Training consists of five three-hour, hands-on workshops, including in-class discussions, exercises and a test at the end of each module. The curriculum emphasizes “the house as a system,” meaning that the house is a complex, interconnected structure rather than a series of rooms or components. Instructors reinforce this concept, with the goal of providing a holistic and comprehensive understanding for renovators looking to include “green,” even in the smallest projects.
The Green Renovator Project curriculum includes the following modules:
Building Science for Houses
This workshop provides aspects of energy efficiency and sustainability in building science that are most relevant to renovators, such as the building envelope, applying energy-efficient windows, indoor air quality and ventilation, and maximizing the benefits of building orientation (e.g. passive solar).
Assessments and Integrated Design Process
Through this seminar, renovators learn about the methods and tools of the integrated design process, an approach to renovations (large and small) as an interconnected system rather than individual parts. Topics include: project assessment, ratings “labels” (Energy Star, LEED, R-2000, EnerGuide, etc.) and their application to renovations, blower door testing, radon testing and renovation testing (pre- and post).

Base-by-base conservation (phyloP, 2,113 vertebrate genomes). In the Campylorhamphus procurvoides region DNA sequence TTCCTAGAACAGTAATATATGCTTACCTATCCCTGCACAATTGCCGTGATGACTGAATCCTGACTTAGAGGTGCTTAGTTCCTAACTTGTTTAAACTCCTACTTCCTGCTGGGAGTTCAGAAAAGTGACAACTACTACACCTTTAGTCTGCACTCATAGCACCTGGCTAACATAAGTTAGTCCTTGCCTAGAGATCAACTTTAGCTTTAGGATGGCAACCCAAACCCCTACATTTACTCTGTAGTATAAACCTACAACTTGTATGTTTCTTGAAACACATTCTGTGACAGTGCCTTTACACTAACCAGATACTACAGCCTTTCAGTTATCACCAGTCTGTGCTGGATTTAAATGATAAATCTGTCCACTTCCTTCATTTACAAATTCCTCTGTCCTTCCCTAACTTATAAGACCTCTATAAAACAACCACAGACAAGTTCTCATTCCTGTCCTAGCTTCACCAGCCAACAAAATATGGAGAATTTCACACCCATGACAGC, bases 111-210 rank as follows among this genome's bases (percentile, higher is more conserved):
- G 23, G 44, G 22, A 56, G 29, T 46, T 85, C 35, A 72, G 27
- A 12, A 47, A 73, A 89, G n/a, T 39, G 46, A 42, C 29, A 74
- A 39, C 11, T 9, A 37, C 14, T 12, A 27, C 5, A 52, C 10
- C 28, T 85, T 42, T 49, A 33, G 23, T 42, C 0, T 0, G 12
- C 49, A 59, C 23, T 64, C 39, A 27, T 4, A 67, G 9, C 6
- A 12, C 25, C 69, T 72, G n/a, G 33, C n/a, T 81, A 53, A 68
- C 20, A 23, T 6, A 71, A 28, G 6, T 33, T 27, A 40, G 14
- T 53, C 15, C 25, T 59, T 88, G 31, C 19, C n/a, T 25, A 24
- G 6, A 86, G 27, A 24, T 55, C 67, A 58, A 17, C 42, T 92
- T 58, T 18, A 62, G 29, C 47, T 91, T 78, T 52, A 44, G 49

Sessions 3 and 4
Building Systems and Technologies
These seminars look at the components of a house system—the building envelope, mechanical systems, materials selection, water systems and conservation, waste management, etc.—in relation to one another in the green renovation process. Topics include: house system trade-offs, the building envelope and renovations, indoor air quality maintenance, materials and waste management, water conservation and other conservation and renewable technologies (such as drain-water heat recovery, solar PV and solar hot water, HRVs and energy-efficient electrical/electronic products).
Marketing Green Renovations
Drawing on the learning and material from the previous sessions, this workshop gives renovators an introduction to the skills and knowledge they will need to effectively communicate and sell the added value of incorporating green into a renovation. Topics included: the value proposition of green renovations and financing (available green products, financing options and government incentives).
Upon successful completion of the program, participants will be officially accredited as a “Certified Green Renovator,” recognizing that they have received training to help homeowners incorporate energy efficiency and sustainability-related elements into renovations, and that they have demonstrated knowledge in the core subject areas. The Green Renovator Project will not, however, certify homes as being “green renovated” and will make no guarantees with respect to the home’s improved performance or durability.
The next phase of the project, contingent on funding, will offer the curriculum online, making it convenient and accessible to more renovators across the province. “This is a project that we really believe in,” says McBurney. “It is a work in progress. We’re looking to better determine the most effective way to further develop and scale the program to raise the profile of energy efficiency and green measures for renovations of Ontario homes.”